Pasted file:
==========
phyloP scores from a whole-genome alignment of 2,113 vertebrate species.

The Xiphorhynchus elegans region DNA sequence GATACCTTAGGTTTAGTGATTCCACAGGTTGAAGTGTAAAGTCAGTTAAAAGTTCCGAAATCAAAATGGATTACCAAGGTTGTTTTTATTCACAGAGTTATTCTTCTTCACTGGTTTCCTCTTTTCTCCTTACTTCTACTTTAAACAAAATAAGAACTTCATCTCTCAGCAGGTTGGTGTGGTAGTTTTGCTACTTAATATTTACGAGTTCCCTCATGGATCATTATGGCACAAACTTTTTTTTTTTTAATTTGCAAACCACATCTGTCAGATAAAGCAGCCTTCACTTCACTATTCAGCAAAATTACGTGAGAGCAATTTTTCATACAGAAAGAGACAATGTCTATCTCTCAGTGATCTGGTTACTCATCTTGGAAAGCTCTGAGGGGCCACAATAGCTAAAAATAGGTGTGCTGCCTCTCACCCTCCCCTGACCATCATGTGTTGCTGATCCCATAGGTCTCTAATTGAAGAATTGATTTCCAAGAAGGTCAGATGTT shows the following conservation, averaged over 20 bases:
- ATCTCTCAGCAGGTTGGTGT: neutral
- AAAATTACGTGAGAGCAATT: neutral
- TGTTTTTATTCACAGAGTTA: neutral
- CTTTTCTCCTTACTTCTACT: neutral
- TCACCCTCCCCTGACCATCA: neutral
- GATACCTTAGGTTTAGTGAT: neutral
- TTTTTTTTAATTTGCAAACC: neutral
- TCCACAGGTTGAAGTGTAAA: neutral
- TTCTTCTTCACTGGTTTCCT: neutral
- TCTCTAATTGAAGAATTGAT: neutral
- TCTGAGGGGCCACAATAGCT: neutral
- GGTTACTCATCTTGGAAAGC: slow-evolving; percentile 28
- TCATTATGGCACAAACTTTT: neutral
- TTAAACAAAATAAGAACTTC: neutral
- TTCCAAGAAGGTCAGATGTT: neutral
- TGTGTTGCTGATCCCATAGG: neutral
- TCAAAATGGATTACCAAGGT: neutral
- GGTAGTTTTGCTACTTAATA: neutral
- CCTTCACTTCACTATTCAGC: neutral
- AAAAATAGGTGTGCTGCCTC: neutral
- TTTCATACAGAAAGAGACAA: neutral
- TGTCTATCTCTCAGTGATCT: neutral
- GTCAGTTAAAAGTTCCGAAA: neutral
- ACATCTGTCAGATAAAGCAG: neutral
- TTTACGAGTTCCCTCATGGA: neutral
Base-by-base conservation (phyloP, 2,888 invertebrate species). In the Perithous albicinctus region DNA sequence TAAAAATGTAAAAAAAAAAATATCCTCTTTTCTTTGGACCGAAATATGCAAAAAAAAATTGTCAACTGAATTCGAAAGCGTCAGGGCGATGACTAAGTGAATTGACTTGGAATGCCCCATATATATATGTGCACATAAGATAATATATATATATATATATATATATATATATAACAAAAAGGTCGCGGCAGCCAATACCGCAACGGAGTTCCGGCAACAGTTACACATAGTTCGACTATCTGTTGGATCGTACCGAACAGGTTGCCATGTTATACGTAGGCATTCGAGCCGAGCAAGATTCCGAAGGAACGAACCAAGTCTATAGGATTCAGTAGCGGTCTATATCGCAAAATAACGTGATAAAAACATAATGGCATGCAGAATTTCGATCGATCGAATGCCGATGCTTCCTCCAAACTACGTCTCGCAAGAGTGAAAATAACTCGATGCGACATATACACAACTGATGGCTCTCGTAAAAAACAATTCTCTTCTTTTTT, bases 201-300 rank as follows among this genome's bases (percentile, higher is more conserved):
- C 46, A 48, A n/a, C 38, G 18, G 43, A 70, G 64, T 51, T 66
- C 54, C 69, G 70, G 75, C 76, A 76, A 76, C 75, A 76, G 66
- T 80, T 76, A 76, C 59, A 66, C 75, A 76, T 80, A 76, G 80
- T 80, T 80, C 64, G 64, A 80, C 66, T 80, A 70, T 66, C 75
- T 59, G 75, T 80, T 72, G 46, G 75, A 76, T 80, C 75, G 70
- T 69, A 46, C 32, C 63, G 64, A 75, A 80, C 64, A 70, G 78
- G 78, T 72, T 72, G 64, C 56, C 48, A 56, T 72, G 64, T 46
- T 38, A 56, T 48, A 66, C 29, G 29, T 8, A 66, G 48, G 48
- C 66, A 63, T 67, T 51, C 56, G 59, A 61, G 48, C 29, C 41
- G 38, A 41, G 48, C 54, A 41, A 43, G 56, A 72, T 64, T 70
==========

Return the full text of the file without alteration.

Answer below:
phyloP scores from a whole-genome alignment of 2,113 vertebrate species.

The Xiphorhynchus elegans region DNA sequence GATACCTTAGGTTTAGTGATTCCACAGGTTGAAGTGTAAAGTCAGTTAAAAGTTCCGAAATCAAAATGGATTACCAAGGTTGTTTTTATTCACAGAGTTATTCTTCTTCACTGGTTTCCTCTTTTCTCCTTACTTCTACTTTAAACAAAATAAGAACTTCATCTCTCAGCAGGTTGGTGTGGTAGTTTTGCTACTTAATATTTACGAGTTCCCTCATGGATCATTATGGCACAAACTTTTTTTTTTTTAATTTGCAAACCACATCTGTCAGATAAAGCAGCCTTCACTTCACTATTCAGCAAAATTACGTGAGAGCAATTTTTCATACAGAAAGAGACAATGTCTATCTCTCAGTGATCTGGTTACTCATCTTGGAAAGCTCTGAGGGGCCACAATAGCTAAAAATAGGTGTGCTGCCTCTCACCCTCCCCTGACCATCATGTGTTGCTGATCCCATAGGTCTCTAATTGAAGAATTGATTTCCAAGAAGGTCAGATGTT shows the following conservation, averaged over 20 bases:
- ATCTCTCAGCAGGTTGGTGT: neutral
- AAAATTACGTGAGAGCAATT: neutral
- TGTTTTTATTCACAGAGTTA: neutral
- CTTTTCTCCTTACTTCTACT: neutral
- TCACCCTCCCCTGACCATCA: neutral
- GATACCTTAGGTTTAGTGAT: neutral
- TTTTTTTTAATTTGCAAACC: neutral
- TCCACAGGTTGAAGTGTAAA: neutral
- TTCTTCTTCACTGGTTTCCT: neutral
- TCTCTAATTGAAGAATTGAT: neutral
- TCTGAGGGGCCACAATAGCT: neutral
- GGTTACTCATCTTGGAAAGC: slow-evolving; percentile 28
- TCATTATGGCACAAACTTTT: neutral
- TTAAACAAAATAAGAACTTC: neutral
- TTCCAAGAAGGTCAGATGTT: neutral
- TGTGTTGCTGATCCCATAGG: neutral
- TCAAAATGGATTACCAAGGT: neutral
- GGTAGTTTTGCTACTTAATA: neutral
- CCTTCACTTCACTATTCAGC: neutral
- AAAAATAGGTGTGCTGCCTC: neutral
- TTTCATACAGAAAGAGACAA: neutral
- TGTCTATCTCTCAGTGATCT: neutral
- GTCAGTTAAAAGTTCCGAAA: neutral
- ACATCTGTCAGATAAAGCAG: neutral
- TTTACGAGTTCCCTCATGGA: neutral
Base-by-base conservation (phyloP, 2,888 invertebrate species). In the Perithous albicinctus region DNA sequence TAAAAATGTAAAAAAAAAAATATCCTCTTTTCTTTGGACCGAAATATGCAAAAAAAAATTGTCAACTGAATTCGAAAGCGTCAGGGCGATGACTAAGTGAATTGACTTGGAATGCCCCATATATATATGTGCACATAAGATAATATATATATATATATATATATATATATATAACAAAAAGGTCGCGGCAGCCAATACCGCAACGGAGTTCCGGCAACAGTTACACATAGTTCGACTATCTGTTGGATCGTACCGAACAGGTTGCCATGTTATACGTAGGCATTCGAGCCGAGCAAGATTCCGAAGGAACGAACCAAGTCTATAGGATTCAGTAGCGGTCTATATCGCAAAATAACGTGATAAAAACATAATGGCATGCAGAATTTCGATCGATCGAATGCCGATGCTTCCTCCAAACTACGTCTCGCAAGAGTGAAAATAACTCGATGCGACATATACACAACTGATGGCTCTCGTAAAAAACAATTCTCTTCTTTTTT, bases 201-300 rank as follows among this genome's bases (percentile, higher is more conserved):
- C 46, A 48, A n/a, C 38, G 18, G 43, A 70, G 64, T 51, T 66
- C 54, C 69, G 70, G 75, C 76, A 76, A 76, C 75, A 76, G 66
- T 80, T 76, A 76, C 59, A 66, C 75, A 76, T 80, A 76, G 80
- T 80, T 80, C 64, G 64, A 80, C 66, T 80, A 70, T 66, C 75
- T 59, G 75, T 80, T 72, G 46, G 75, A 76, T 80, C 75, G 70
- T 69, A 46, C 32, C 63, G 64, A 75, A 80, C 64, A 70, G 78
- G 78, T 72, T 72, G 64, C 56, C 48, A 56, T 72, G 64, T 46
- T 38, A 56, T 48, A 66, C 29, G 29, T 8, A 66, G 48, G 48
- C 66, A 63, T 67, T 51, C 56, G 59, A 61, G 48, C 29, C 41
- G 38, A 41, G 48, C 54, A 41, A 43, G 56, A 72, T 64, T 70